A Change of Scenery – Davalynn Spencer ( + Giveaway )
Today I’m happy to welcome author Davalynn Spencer as she shares about a book of her heart. Read through to the end to find out how you can enter her giveaway.
A Change of Scenery is one of those books-of-the-heart. A historical book I had to write, a story I had to tell even though six other titles have been published since I wrote this one.
It wouldn’t let go. Rather, I should say, the Hutton family wouldn’t let go. I first met them in The Cañon City Chronicles and worked my way through two generations, ending Book 3 with little twin boys named Hugh and Cale, the third generation comin’ on.
I’m sure you know who’s all grown up now in Book 4.
The century has turned and it’s 1911. Cars are taking over the roads and Nickelodeon flickers are all the rage. Hugh lost his wife when son number three came into the world, and Cale hasn’t found the right woman yet. The way he looks at it, he’d not settle for a mismatch in a horse, so he refuses to settle on a mismatch in a wife, no matter how many ranchers’ daughters try to turn his head.
And then a moving picture company comes to town. Selig Polyscope, to be exact, and the director offers to pay the Hutton brothers each five dollars a day plus more for the use of their cattle and horses if they allow the company to film on their ranch.
That’s a hard deal to turn down, what with an even harder winter last year and something picking off calves all spring. Either rustlers or a bear. Or both.
But that moving picture company has a wardrobe seamstress. Straight from Chicago, she is, with dark bobbed hair, a defiant little chin, and a hitch in her gait.
Cale Hutton doesn’t have a chance.
Neither did I. I had to write it.
READERS, LEAVE A COMMENT BELOW TO ENTER THE GIVEAWAY FOR A CHANCE TO WIN AN EBOOK OF A Change of Scenery.
ABOUT THE BOOK:
A hidden fear. A daring challenge. A liberating love.
A motorcar accident on a rainy Chicago night steals Ella Canaday’s fiancé as well as her ability to ride. Clinging to the remnants of her independence, she cuts her hair and her ties with her wealthy father and takes a train west as the seamstress with a moving-picture company. Colorado offers the change of scenery she needs. But she doesn’t expect the bold cowboy who challenges her to reclaim both the loves she thought she’d lost forever.
Cale Hutton needs the money the moving-picture company is paying for use of his cattle and horses, but he’s not keen on some city gal gettin’ in the way at the ranch. Between the filming crew by day and a rogue cattle-killing bear by night, his attention snags on the little bob-haired seamstress. Something about her easy manner around his horse sets his mind to find out what she’s hiding and why she has such a pull on his heart.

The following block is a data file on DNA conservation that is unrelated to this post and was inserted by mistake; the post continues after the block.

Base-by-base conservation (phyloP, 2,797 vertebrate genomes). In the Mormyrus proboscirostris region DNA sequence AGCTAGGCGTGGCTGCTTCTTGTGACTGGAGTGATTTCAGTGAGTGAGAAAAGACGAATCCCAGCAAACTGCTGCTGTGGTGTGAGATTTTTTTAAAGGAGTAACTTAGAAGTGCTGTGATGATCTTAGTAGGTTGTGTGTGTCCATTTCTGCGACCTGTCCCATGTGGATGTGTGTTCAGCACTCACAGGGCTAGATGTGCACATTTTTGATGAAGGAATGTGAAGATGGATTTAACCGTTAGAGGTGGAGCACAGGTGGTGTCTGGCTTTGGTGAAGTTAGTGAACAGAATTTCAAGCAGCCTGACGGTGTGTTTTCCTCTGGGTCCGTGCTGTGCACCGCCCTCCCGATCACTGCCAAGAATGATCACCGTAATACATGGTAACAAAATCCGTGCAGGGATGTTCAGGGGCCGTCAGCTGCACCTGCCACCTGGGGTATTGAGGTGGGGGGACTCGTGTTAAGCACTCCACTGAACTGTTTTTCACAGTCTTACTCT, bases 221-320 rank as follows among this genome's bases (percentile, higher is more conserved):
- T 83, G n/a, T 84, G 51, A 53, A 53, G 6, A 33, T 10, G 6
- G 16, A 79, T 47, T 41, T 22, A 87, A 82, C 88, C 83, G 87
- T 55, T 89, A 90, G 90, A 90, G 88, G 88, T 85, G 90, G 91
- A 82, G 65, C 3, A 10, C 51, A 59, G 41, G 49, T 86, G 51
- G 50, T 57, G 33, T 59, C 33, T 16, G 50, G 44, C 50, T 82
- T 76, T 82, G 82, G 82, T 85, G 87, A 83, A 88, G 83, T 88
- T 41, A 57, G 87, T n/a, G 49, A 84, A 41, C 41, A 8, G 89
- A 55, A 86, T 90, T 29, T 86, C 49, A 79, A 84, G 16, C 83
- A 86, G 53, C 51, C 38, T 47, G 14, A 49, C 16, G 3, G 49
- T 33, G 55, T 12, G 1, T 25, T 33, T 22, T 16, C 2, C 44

Book link: https://amzn.to/3n8YMkC
ABOUT THE AUTHOR:
Bestselling author and winner of the Will Rogers Gold Medallion for Inspirational Western Fiction, Davalynn Spencer is the wife and mother of professional rodeo bullfighters and can’t stop #lovingthecowboy. When she’s not writing Western romance, she teaches writing workshops and wrangles Blue the Cowdog and mouse detectors Annie and Oakley. Connect with her at www.davalynnspencer.com.
Book link: https://www.amazon.com/dp/B088KTZKMP/
Quarterly Newsletter sign-up and free e-book: http://eepurl.com/xa81D
Amazon Author: https://www.amazon.com/Davalynn-Spencer/e/B002EZUEZK
First page of A Change of Scenery
Cañon City, Colorado – June 5, 1911
The gun shot rooted Ella to the concrete sidewalk. Chest tight, unable to breathe, she clutched the folded shirt to herself until the truth twisted through her, loosening her muscles and her fear.
It wasn’t gunfire. Not in today’s civilized world of unlikely things moving on their own accord. Things like pictures and carriages.
Air squeezed from her lungs, and her lips parted to aid its escape.
The motorcar passed and she continued on, black leather low-cuts tapping an irregular beat from the Hotel Denton to the corner of Seventh and Main.
At the curb, she paused for another choking contraption in full complaint of its early morning errand. Here to stay, as much as she despised them, at least the automobiles were more easily observed than ridden in. Somewhat.
The dust and her apprehension settled a second time and, stepping into the intersection, she smoothed the recently mended shirt draped over her arm. She’d been early to work every morning since arriving in town three days ago, and she intended to maintain the habit.
Another backfire, another sudden stop.
A horse screamed in the next block. Frozen halfway across the street, Ella watched it rear in its traces. Break free. Bolt down the street with its buggy.
Grounded as surely as the hotel on the corner behind her, she stood unable to move. Someone yelled. Men rushed into the street, shouting and waving their arms. Wild-eyed and panicked, the horse charged straight for her.